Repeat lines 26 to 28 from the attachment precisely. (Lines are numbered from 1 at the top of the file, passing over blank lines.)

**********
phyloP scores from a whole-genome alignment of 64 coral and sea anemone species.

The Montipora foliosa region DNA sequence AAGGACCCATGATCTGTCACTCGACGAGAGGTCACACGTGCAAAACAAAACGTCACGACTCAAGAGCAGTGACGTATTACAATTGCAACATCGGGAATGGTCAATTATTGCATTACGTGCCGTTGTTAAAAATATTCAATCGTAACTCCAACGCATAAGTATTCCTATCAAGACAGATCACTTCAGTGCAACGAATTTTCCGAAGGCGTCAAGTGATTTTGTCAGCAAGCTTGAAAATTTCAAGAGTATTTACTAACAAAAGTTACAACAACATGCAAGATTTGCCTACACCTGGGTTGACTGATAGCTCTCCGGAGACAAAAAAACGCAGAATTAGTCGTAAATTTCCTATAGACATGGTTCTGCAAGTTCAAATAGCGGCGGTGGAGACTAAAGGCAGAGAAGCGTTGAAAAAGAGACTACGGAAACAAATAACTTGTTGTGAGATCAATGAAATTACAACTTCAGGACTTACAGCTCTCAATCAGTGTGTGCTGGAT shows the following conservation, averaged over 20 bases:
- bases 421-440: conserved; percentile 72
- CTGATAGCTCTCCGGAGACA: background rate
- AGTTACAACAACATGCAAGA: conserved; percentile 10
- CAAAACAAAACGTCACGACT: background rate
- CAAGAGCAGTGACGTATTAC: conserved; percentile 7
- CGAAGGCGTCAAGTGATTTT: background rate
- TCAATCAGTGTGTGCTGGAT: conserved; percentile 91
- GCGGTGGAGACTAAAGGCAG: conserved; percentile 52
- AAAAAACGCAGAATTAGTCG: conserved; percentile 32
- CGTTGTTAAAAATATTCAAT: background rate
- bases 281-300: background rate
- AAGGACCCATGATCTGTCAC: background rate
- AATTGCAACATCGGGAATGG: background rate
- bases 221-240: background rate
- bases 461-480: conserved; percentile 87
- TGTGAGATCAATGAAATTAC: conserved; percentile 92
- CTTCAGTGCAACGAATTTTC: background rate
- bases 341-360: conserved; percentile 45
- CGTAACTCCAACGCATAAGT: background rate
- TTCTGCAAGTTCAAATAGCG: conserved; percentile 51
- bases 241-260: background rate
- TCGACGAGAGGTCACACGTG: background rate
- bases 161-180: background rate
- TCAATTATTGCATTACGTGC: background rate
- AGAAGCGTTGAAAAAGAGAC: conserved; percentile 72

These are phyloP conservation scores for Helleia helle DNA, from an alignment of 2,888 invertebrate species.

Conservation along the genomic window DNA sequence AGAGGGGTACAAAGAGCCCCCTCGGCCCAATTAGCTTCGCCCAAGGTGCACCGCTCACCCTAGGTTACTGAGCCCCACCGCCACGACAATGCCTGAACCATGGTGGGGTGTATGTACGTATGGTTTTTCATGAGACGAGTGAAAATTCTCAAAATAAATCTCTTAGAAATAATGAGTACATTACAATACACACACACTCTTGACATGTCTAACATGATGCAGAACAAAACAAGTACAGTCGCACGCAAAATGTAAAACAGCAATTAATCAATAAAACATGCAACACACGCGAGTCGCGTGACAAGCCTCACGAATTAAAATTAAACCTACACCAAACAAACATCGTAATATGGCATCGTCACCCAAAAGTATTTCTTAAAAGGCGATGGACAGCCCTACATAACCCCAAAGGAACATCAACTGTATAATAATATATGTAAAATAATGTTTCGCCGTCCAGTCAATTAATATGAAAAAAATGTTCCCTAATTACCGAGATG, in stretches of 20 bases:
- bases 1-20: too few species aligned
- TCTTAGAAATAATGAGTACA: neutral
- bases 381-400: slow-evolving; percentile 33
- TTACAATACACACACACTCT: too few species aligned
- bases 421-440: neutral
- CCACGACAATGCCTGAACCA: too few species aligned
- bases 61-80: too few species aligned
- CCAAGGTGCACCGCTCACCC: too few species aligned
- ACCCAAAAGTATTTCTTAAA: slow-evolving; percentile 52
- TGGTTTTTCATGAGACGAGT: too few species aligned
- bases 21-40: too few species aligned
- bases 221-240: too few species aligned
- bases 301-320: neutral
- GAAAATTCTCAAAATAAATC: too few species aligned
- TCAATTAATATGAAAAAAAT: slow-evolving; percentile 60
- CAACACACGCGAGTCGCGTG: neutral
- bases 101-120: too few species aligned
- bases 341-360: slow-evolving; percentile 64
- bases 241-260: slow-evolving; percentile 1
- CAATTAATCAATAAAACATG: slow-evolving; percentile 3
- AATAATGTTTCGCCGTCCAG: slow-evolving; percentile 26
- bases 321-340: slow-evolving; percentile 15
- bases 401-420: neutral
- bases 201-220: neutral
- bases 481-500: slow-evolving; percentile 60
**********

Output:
- TCAATTATTGCATTACGTGC: background rate
- AGAAGCGTTGAAAAAGAGAC: conserved; percentile 72

These are phyloP conservation scores for Helleia helle DNA, from an alignment of 2,888 invertebrate species.